These delegates gathered at St. Andrews Hall on Broad Street and declared themselves the real convention as the Institute Hall convention proceeded to nominations. The dominant Douglas forces believed their path was now clear. 
Six major candidates were nominated at the convention: Douglas, former Treasury Secretary James Guthrie of Kentucky, Senator Robert M. T. Hunter of Virginia, Senator Joseph Lane of Oregon, former Senator Daniel S. Dickinson of New York, and Senator Andrew Johnson of Tennessee.
Douglas led on the first ballot, with 145½ of 253 votes cast. However, convention rules at the time required a two-thirds vote to win the nomination, and convention chairman Caleb Cushing had also ruled that two-thirds of the whole membership was required, not just two-thirds of those present and voting. This left Douglas needing 56½ more votes (for a total of 202) from the 253 delegates still present (or 80% of these delegates).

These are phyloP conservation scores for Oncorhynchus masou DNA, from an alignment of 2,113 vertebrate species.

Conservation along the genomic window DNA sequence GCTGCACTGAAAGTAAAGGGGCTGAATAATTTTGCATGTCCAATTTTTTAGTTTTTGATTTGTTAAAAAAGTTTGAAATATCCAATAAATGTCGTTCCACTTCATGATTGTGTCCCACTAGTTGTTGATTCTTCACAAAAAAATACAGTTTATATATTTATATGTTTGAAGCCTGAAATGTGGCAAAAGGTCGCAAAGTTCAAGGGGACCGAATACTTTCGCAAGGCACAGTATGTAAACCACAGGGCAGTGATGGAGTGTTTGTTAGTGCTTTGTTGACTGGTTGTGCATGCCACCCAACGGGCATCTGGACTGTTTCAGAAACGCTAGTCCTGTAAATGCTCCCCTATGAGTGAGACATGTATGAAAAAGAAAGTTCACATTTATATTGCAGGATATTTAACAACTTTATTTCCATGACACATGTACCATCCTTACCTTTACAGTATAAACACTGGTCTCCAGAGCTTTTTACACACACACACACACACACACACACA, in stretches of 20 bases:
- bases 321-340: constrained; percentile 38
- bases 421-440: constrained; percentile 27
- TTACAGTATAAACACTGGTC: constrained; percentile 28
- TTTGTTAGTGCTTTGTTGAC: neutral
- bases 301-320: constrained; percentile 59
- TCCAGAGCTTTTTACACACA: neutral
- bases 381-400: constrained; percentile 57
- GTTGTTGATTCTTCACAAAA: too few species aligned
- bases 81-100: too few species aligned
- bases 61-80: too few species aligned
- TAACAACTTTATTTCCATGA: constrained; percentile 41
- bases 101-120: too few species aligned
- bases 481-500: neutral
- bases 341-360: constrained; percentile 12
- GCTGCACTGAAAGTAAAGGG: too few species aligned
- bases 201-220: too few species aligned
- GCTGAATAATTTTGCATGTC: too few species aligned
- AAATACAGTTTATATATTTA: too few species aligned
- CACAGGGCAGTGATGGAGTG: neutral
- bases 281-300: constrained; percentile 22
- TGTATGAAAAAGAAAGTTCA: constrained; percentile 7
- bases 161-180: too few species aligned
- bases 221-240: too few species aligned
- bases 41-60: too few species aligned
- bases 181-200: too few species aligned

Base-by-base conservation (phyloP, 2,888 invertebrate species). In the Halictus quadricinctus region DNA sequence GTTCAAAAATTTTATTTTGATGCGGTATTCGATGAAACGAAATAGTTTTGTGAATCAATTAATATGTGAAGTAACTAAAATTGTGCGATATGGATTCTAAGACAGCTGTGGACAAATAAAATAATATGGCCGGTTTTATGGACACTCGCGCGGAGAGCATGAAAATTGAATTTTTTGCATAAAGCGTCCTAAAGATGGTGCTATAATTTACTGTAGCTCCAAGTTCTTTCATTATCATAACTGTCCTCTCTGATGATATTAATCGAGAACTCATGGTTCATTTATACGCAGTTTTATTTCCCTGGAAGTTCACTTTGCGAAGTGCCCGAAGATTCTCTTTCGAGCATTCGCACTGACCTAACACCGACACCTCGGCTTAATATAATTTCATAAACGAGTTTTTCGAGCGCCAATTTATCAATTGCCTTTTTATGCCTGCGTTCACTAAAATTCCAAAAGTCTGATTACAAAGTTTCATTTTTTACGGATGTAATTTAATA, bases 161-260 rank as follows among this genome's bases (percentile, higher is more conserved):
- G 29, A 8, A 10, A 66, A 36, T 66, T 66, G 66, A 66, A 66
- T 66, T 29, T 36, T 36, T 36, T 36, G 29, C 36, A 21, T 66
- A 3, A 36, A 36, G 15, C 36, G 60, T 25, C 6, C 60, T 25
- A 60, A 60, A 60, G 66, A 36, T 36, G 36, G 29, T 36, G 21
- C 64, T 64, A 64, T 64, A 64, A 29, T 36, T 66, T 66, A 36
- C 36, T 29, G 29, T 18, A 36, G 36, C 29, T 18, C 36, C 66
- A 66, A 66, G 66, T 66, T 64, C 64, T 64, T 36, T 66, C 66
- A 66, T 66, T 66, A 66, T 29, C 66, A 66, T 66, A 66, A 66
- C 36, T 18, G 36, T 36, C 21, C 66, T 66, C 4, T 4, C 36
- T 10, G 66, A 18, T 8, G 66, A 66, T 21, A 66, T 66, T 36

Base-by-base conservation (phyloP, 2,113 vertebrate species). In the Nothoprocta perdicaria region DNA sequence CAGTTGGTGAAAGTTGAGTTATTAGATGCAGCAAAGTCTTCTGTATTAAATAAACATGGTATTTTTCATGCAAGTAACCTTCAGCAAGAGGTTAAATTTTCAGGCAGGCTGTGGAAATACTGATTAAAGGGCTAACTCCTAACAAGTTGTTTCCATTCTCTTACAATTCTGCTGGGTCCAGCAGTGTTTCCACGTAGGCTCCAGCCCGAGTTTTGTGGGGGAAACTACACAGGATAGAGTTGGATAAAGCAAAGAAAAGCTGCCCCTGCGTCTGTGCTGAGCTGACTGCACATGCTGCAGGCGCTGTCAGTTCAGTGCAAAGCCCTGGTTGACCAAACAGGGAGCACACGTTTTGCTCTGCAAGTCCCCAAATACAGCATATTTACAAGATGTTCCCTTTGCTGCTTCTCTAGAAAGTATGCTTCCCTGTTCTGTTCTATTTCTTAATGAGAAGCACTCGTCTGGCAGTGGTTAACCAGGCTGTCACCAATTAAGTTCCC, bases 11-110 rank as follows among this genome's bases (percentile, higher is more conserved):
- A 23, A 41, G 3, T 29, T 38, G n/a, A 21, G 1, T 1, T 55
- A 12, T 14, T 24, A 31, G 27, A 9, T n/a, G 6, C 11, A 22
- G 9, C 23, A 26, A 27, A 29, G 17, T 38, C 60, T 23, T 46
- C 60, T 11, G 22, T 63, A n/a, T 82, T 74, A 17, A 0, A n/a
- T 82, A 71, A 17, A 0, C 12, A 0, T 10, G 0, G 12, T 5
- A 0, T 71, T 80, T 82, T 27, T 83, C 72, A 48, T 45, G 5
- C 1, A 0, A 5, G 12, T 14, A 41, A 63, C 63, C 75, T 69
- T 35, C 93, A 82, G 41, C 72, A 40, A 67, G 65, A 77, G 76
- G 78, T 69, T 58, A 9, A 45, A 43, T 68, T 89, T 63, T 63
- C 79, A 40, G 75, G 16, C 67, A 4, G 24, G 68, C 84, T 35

The convention held 57 ballots, and though Douglas led on all of them, he never got more than 152½ votes. On the 57th ballot, Douglas got 151½ votes, still 50½ votes short of the nomination, though far ahead of Guthrie, who was second with 65½. On 3 May, the delegates voted to adjourn the convention and reconvene in Baltimore six weeks later.
Candidates receiving votes for president at the Charleston convention:
Senator Robert M. T. Hunter of Virginia
Senator Joseph Lane of Oregon
Senator Andrew Johnson of Tennessee
A few votes went to former Senator Isaac Toucey of Connecticut, Senator James Pearce of Maryland, and Senator Jefferson Davis of Mississippi (the future Confederate President), who received one vote on over fifty ballots from Benjamin Butler of Massachusetts. Ironically, during the Civil War, Butler became a Union general, and Davis ordered him hanged as a criminal if ever captured.
|Charleston presidential ballot|
|Charleston presidential ballot|
|Charleston presidential ballot|
The Democrats convened again at the Front Street Theater (destroyed in the Great Baltimore Fire of 1904) in Baltimore, Maryland on 18 June. The resumed convention's first business was to decide whether to re-admit the delegates who had walked out of the Charleston session, or to seat replacement delegates who had been named by pro-Douglas Democrats in some states.